It’s never been good public policy to adjudicate by sentiment as opposed to reason, but I think it’s self-evident that sentiment played far too big a role in the sentence Couch received (and I’m not merely talking about the probation vs. hard sentence or prison vs. rehabilitation issues here because there were lots of options available to the judge for imposing consequences that might have actually fairly punished the youngster as well as truly facilitated his rehabilitation). For if the judge were really so concerned that this youngster’s problems directly stemmed from him never having learned to “link bad behavior with significant consequences,” the sentence she imposed does little to “correct” that irresponsibility-fostering perception. To me, that’s the proof that sentiment – not reason – played the greater role in the judge’s decision. And it’s the absence of sound reasoning that’s one major reason for the hard to understand decision in this case.
Another serious, and perhaps even more insidious factor at play in the Couch case is the all-too-common misunderstanding about how various psychological “disorders” bear upon a person’s culpability. There are only a few “disorders” that truly impair a person’s ability to know right from wrong or to exercise voluntary control over their conduct (for more on this see some of my other articles, such as: Mental Disorders and Accountability: Is Everyone a Victim?). Still, defense attorneys often use (and judges, unfortunately, accept) the “mental disorder excuse,” casting their clients as victims of conditions that predispose them to act in bad ways and successfully argue for treatment in lieu of punishment. And given the horrendous overcrowding that exists in our jails and prisons, such sentences, though contraindicated much of the time, are often eagerly embraced.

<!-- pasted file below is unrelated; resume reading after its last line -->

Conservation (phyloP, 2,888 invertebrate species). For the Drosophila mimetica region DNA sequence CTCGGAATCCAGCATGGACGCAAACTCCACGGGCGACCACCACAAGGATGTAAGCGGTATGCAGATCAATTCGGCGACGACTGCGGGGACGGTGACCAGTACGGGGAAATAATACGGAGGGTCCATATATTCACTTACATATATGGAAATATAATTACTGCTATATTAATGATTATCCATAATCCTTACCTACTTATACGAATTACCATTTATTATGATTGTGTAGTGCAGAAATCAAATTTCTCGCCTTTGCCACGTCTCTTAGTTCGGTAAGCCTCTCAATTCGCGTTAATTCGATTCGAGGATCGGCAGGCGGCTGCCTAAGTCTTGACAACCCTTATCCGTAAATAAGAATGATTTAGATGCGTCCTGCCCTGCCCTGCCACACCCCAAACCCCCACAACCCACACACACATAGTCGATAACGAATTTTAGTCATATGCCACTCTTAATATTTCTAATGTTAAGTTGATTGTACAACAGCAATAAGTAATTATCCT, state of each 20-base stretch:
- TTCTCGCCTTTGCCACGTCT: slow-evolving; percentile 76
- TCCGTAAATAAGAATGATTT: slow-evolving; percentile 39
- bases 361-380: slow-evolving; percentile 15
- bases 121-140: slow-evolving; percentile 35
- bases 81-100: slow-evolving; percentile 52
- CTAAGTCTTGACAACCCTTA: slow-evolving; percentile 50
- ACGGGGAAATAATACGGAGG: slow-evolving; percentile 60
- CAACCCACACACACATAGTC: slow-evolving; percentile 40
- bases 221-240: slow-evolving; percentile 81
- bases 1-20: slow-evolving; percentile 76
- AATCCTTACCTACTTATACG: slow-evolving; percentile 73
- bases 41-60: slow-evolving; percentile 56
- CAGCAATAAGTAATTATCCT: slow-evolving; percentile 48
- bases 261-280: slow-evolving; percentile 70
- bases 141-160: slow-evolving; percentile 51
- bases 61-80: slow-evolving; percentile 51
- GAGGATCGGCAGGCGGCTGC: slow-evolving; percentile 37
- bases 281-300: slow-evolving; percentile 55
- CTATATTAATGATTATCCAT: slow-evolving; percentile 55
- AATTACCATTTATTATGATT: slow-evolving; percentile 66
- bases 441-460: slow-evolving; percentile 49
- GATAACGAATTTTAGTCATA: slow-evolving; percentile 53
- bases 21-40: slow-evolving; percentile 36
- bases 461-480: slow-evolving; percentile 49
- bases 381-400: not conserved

If ever there were a prime example of how socio-cultural factors influence the prevalence and degree of character disturbance in our young people, the case of Ethan Couch, (prominently featuring his “enabling” parents, the power of wealth and privilege, and the folly of a confused, misguided, and truly dysfunctional justice system), is it! About the only good news coming out of this news story was the willingness of a few psychologists and other mental health professionals to finally step up and speak out about character issues and the absurdity and harmfulness of casting character problems as “illnesses,” including completely made-up illnesses like “affluenza.” Too bad so many of spokespersons I saw on TV and heard on radio still seemed somewhat wishy-washy in their stance and generally under-informed about character pathology. Still, it seems that a small change might be taking place in the “zeitgeist” (i.e. attitudinal “atmosphere” or milieu) of both our culture and the professional community. So perhaps some good will eventually come of what appears now to be a truly tragic miscarriage of justice.